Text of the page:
On the other side, there are those who oppose reparations as a concept. In California, some say that because the state didn’t practice slavery nor enforce Jim Crow, it shouldn’t have to pay reparations. However, California and local governments were complicit in taking away wages of Black people, seizing property, razing homes, and were not allowed to get bank loans to purchase homes. Black residents make up 5% of California’s population but around 28% of the California prison population is made up of Black people – symbolizing and showcasing how racism works in the legal and judicial systems. In the interim report published by the Californian reparations task force, it was found that the 13th Amendment empowered Congress to “remove all badges and incidents of slavery in the United States,” and that California created new types of harm that have accumulated over the years against Black Americans. 

The interim report further expresses recommendations for the Californian state to consider, including, but not at all limited to, the following: 

  • Pass legislation that makes education, substance use and mental health treatment, and rehabilitative programs the first priority for incarcerated people . In addition, allow incarcerated people to make decisions regarding how they will spend their time and which programs and jobs they will do while incarcerated .
  •  Require that incarcerated people who are work- ing in prison or jail be paid a fair market rate for their labor .
  • Estimate the value of Black-owned businesses and property in California stolen or destroyed through acts of racial terror, distribute this amount back to Black Californians, and make housing grants, ze- ro-interest business and housing loans and grants available to Black Californians .
  • Require legislative policy committees to conduct racial impact analyses of all proposed legislation and require the Administration to include a comprehensive racial impact analysis for all budget proposals and proposed regulations .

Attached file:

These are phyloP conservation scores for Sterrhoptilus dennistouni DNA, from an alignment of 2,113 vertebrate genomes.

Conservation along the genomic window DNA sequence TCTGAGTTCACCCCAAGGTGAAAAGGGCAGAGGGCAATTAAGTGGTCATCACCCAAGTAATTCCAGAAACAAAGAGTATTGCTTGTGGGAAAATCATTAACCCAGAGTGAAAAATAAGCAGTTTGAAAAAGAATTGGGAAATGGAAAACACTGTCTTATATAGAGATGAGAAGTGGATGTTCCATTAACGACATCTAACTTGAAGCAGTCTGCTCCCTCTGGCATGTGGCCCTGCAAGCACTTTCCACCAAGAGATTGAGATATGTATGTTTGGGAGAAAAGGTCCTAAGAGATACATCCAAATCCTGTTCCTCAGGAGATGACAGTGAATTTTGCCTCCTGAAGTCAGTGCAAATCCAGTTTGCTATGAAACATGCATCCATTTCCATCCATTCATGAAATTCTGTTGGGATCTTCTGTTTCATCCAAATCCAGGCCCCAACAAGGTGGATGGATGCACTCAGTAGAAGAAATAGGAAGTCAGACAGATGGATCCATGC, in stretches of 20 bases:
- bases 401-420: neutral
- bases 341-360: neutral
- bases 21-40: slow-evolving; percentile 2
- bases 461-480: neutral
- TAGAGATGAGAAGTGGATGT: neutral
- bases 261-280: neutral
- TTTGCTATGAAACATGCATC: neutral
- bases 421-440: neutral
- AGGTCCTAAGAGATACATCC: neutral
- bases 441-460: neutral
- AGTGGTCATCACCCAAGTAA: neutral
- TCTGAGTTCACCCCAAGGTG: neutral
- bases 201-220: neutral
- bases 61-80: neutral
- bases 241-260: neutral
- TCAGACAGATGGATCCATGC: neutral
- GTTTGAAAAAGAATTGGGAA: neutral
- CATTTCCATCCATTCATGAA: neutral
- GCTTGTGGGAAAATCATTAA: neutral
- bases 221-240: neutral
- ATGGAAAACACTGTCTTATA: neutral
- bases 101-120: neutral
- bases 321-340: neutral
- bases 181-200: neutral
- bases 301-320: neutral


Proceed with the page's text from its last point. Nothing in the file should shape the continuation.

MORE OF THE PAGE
• Compensate individuals forcibly removed from their homes due to state action, including but not limited to park construction, highway construction, and urban renewal .
  • Provide funding for free tuition to California colleges and universities .
  • Ensure that state and local allocation of resources to public transit systems is equitable on a per-rider ba- sis for methods of transit that are disproportionately utilized by low-income, urban, and Black residents .
  • Address the severely disparate involvement of Black families within the child welfare and foster care systems .
  • Access the full recommendations list here.

On the federal level, a bill was introduced to Congress in 2021 regarding a formation of a commission to study and develop reparation proposals for African Americans.The bill further prods an examination of slavery and discrimination in the colonies and the United States from 1619 to the present, and to recommend appropriate remedies. 

“The commission shall identify (1) the role of the federal and state governments in supporting the institution of slavery, (2) forms of discrimination in the public and private sectors against freed slaves and their descendants, and (3) lingering negative effects of slavery on living African Americans and society.” 

The bill has not been voted on, but you can call your representatives and ask them to endorse the bill. Furthermore, you can get involved locally and demand for local authorities to give reparations for Black Americans!